Naturally, one would think that the opportunity for parole for those incarcerated would be positive. Unfortunately, as Thompson explained, this is not always the case. Despite the newfound freedom, reality hits hard following one’s release from prison. Getting a job is nearly impossible, and little to no welfare is provided for former convicts. There are also negative effects on health, both during and after one’s sentence. Prisons are extremely crowded, and this is a catalyst for disease. Some prisoners lose their healthcare that they received in prison. Lastly, in this age of mass incarceration, there is a new business of privatization of prisons; people are building prisons for profit. This means that someone’s profit actually depends on the imprisonment of citizens, which depends on the victimization of other citizens (for every crime has a victim, even if it is not violent).

The Myth of Incarceration

Society seems to believe that it is “safer” to be separated from the system of incarceration, both physically and mentally. If mass incarceration makes the general population feel “safe,” then it is natural to believe that incarceration is always positive. According to Thompson, this conventional belief is, on some level, a myth. With parents away in prison and resources stripped from the younger generation, people in areas such as the “million dollar blocks” are not safer at all. Therefore, in certain circumstances, mass incarceration can create crime.

Why is Nothing Being Done?

We are aware that the U.S. system of incarceration is out of control, so why has nothing changed? According to Thompson, mass incarceration has distorted our system of democracy. The people most impacted by the system, with all of its negativity, are structurally prevented from fixing it. This is because change comes down to the ballot box and those whose interests lie in making the changes are prevented from voting. Furthermore, the U.S. Census accounts for prisoners under their current, imprisoned locations (not their hometowns). While jails are often built in inner cities, prisons are typically located in isolated areas of suburbs. Since the prisoners, who cannot vote, are considered residents of the suburbs, those who can vote in these suburbs are provided with more political power.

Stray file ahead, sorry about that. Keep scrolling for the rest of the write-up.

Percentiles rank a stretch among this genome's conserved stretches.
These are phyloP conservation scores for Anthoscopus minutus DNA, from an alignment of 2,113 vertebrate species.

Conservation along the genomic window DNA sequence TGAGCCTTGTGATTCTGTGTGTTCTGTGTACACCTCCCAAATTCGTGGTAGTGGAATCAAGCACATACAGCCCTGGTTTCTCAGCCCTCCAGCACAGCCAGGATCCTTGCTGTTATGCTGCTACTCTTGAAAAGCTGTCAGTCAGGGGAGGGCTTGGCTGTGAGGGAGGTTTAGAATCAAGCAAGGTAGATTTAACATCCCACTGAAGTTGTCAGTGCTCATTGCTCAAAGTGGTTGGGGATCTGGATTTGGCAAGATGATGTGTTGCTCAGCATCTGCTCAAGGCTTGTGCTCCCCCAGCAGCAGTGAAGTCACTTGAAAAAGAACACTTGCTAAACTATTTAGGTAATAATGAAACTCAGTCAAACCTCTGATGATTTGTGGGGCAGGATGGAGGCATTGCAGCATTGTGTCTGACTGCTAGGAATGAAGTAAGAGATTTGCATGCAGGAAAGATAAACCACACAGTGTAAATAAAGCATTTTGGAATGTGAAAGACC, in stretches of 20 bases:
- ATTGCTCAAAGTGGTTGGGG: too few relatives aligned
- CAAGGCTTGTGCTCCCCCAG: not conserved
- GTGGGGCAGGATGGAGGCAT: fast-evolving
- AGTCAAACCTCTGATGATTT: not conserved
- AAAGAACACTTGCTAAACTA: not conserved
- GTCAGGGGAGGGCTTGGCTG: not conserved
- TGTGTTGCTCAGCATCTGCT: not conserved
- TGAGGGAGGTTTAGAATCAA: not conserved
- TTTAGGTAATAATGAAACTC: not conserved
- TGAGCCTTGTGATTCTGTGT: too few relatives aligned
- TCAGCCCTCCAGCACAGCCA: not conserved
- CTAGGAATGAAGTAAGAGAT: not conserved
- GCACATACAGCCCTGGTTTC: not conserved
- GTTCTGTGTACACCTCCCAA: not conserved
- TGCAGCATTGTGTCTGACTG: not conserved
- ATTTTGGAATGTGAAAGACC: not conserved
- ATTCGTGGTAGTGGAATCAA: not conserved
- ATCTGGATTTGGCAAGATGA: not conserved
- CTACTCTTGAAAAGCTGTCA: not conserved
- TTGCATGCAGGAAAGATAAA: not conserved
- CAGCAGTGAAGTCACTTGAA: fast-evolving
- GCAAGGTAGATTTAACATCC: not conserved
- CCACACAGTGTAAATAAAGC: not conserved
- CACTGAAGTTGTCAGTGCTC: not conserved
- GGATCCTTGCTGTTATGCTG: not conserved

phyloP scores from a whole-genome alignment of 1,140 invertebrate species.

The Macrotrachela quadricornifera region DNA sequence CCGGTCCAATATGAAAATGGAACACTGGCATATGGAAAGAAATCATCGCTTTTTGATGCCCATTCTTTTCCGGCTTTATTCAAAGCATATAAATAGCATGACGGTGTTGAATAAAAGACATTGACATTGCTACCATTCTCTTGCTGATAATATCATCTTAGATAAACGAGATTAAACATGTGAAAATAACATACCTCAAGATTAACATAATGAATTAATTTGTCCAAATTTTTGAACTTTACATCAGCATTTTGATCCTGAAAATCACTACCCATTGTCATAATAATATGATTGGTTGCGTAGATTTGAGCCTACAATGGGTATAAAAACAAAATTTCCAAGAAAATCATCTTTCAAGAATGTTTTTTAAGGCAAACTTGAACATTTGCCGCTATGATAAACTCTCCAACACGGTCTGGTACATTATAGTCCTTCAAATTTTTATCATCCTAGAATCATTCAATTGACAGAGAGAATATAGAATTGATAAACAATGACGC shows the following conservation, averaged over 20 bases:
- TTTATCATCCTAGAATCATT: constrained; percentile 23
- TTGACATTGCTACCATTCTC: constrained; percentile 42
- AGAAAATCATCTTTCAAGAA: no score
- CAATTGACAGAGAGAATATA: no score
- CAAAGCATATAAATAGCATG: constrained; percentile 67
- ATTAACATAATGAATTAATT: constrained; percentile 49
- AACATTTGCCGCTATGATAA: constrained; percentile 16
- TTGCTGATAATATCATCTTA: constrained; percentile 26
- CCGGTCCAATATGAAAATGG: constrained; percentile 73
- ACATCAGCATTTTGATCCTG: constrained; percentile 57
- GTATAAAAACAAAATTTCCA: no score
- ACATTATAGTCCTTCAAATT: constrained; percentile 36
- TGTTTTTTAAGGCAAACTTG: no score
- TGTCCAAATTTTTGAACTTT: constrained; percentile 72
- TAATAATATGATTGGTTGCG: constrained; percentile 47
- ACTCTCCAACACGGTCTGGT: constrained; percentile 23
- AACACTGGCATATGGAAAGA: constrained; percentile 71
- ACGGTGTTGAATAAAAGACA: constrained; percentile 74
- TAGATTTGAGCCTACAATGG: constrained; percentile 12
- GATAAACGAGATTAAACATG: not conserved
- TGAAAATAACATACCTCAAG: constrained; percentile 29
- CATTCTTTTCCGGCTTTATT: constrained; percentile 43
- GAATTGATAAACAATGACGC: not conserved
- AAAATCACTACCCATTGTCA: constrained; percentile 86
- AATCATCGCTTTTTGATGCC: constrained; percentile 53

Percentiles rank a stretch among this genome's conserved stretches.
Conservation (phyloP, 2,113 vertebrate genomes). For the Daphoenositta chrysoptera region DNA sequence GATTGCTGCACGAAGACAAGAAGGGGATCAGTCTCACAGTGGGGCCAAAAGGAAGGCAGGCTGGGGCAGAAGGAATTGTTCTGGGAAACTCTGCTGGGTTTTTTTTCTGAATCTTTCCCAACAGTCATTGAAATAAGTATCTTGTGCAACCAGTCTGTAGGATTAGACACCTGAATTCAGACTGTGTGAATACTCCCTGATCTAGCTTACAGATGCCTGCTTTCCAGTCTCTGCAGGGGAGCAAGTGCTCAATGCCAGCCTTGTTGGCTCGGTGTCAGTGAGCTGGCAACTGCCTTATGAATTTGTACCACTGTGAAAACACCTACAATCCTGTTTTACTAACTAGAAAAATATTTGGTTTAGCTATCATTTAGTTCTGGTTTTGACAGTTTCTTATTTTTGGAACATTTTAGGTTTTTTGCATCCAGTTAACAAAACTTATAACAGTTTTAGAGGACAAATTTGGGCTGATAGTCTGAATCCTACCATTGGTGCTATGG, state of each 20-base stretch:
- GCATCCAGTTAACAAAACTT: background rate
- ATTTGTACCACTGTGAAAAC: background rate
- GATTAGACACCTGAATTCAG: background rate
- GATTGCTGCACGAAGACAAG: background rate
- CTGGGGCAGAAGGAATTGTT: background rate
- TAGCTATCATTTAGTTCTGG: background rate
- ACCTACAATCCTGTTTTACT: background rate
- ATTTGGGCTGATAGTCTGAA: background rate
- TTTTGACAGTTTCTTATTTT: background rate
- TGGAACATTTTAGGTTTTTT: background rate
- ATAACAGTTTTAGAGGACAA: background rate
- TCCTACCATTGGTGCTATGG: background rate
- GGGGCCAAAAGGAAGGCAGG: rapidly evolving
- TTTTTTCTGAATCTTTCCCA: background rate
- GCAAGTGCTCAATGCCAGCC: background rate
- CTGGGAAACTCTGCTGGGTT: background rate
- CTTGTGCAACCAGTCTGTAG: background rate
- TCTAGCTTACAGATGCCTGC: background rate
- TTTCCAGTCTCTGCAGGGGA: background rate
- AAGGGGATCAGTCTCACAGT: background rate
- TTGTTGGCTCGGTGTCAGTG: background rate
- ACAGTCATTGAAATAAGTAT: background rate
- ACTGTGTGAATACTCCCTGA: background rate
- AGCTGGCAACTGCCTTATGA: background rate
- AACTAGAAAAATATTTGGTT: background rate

Certainly, it is necessary to have societal consequences for criminal activity, and Thompson expresses that concern. However, Thompson’s presentation challenges the traditional belief that incarceration is always beneficial, specifically referring to mass incarceration. It opens up a conversation about a topic worth discussing, and provides a new evaluation on the system that is so engrained in American society.

Want to learn more? Here are the upcoming events in the Incarcerated America series, all located in the Charles Chu Room in Shain Library at 4:30 pm:

-Unauthorized Immigration, Arrests, Detention & Deportation (Friday, April 11th, Robert LeRoux Hernandez, JD, College of Holy Cross, Latin American & Latino Studies Program)

-Race/Ethnicity in Incarcerated America (Friday, April 18th, Ana Campos-Holland, PhD, Department of Sociology)

-Cellblock Visions: Prison Art in America (Wednesday, April 23rd,Phyllis Kornfeld, MA, Artist, Teacher, and Prison Advocate)

-Drugs, Rehabilitation, and Incarceration (Tuesday, April 29th,Taleb Khairallah, PhD, Department of Psychology)

Danielle Kaplan is a senior from from Westwood, MA, studying economics and dance at Connecticut College. She is the in-house designer and Instagram contributor for Her Campus Conn Coll. In addition to Her Campus, Danielle spends most of her time rehearsing for several on-campus dance performances. Following graduation, she hopes to work for a non-profit organization related to incarceration and/or at-risk youth. But most of all, Danielle's true passions lie in avocados, dark chocolate, and cereal.